Verse 4.38: In this world, there is nothing so sublime and pure as transcendental knowledge. Such knowledge is the mature fruit of all mysticism. And one who has become accomplished in the practice of devotional service enjoys this knowledge within himself in due course of time.
The quest to figure out who were are and what we are meant to do is one that many have embarked on. Perhaps you are on this very quest yourself.
For some people, its a journey they've been on since childhood. For others it's one that they have embarked on later in life. Perhaps, like me, these questions started occupying your mind towards the end of high school when you felt pressured to choose a major in University.
The Gita provides the answer for all of us.
We are spiritual beings (having a material experience) and we are meant to serve.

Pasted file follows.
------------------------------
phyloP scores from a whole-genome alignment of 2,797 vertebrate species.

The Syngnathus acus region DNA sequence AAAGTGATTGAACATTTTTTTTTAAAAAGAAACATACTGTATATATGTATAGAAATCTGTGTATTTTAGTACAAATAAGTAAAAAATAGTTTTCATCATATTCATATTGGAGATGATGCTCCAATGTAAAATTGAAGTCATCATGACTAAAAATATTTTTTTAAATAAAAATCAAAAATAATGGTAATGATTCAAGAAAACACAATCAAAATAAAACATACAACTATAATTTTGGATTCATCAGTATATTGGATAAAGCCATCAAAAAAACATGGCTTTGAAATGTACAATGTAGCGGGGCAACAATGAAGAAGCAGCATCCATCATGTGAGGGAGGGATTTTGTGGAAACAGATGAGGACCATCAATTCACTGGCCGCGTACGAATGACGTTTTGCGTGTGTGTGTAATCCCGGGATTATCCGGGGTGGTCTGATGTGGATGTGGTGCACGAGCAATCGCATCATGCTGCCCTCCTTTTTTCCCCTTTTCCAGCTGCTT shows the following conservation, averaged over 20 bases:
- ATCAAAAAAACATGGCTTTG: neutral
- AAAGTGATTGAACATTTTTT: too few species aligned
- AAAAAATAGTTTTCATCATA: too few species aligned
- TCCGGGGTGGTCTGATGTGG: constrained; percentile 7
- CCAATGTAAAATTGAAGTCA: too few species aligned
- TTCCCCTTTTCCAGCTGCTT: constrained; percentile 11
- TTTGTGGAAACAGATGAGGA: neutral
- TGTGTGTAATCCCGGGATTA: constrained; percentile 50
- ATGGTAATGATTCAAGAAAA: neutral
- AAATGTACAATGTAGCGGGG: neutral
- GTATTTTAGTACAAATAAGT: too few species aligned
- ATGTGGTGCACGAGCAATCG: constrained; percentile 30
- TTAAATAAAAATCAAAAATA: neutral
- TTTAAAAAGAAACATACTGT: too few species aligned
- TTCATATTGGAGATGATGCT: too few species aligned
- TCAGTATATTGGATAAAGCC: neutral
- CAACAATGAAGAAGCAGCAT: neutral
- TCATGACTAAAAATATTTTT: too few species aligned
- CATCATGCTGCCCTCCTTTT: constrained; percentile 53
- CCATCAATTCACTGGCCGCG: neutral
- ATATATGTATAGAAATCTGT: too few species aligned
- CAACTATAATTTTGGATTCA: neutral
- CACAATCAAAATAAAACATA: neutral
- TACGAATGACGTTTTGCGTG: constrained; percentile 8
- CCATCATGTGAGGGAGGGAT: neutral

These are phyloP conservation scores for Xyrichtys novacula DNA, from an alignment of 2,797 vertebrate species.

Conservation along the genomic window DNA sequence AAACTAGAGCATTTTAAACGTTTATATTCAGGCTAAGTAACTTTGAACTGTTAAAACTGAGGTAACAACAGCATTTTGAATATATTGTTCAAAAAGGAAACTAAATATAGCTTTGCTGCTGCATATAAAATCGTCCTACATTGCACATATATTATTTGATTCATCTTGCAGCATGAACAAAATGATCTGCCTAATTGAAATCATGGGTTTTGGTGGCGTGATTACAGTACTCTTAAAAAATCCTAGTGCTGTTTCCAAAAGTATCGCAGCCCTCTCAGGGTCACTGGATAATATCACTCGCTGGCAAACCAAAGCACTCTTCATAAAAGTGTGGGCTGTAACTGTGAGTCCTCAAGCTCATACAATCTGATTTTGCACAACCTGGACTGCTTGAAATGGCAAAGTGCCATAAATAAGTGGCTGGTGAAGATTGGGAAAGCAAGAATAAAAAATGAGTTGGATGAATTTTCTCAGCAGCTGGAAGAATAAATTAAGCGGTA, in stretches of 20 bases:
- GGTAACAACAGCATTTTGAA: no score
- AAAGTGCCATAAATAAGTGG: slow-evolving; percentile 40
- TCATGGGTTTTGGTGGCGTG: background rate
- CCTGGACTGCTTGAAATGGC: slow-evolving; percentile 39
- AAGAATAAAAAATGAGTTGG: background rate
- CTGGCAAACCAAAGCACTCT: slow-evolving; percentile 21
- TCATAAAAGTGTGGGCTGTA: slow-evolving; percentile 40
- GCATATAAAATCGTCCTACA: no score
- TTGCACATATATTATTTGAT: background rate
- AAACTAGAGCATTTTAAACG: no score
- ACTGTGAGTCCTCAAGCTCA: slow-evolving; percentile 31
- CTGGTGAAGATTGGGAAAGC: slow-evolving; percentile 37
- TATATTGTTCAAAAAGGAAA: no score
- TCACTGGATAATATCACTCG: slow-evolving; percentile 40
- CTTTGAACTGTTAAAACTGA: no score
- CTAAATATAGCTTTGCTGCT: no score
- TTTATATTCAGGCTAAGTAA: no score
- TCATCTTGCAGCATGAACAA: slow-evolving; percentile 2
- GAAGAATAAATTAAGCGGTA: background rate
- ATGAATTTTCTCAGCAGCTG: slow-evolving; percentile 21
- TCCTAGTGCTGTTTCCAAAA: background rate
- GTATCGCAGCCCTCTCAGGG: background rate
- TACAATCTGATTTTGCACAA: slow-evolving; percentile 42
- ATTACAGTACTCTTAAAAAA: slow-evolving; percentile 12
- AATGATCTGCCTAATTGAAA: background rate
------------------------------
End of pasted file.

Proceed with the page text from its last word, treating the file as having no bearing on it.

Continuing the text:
The answer is so simple and elegant. Know what the best part is?
It is applicable to everyone regardless of gender, nature or culture.
Personally, I have always struggled with "what it is I'm meant to do". The Gita's answer that we are meant to serve is a powerful one for two reasons:
1. It isn't prescriptive. It takes into account that everyone has different natures and inclinations.
2. It indicates that consciousness behind an action is more important than the action itself.
When speaking about service, the Gita is defining it as a mood, intention and attitude. It's not the service we receive as part of a business transaction but rather the understanding that everything we do is in service of something or someone and is done with a particular intention/consciousness. Whether we realize it or not, the thing we serve most is often our own minds!
For this week's challenge, we invite you to stop once a day to ask the question "who am I serving?" before doing something. It's a powerful question and the answer might surprise you!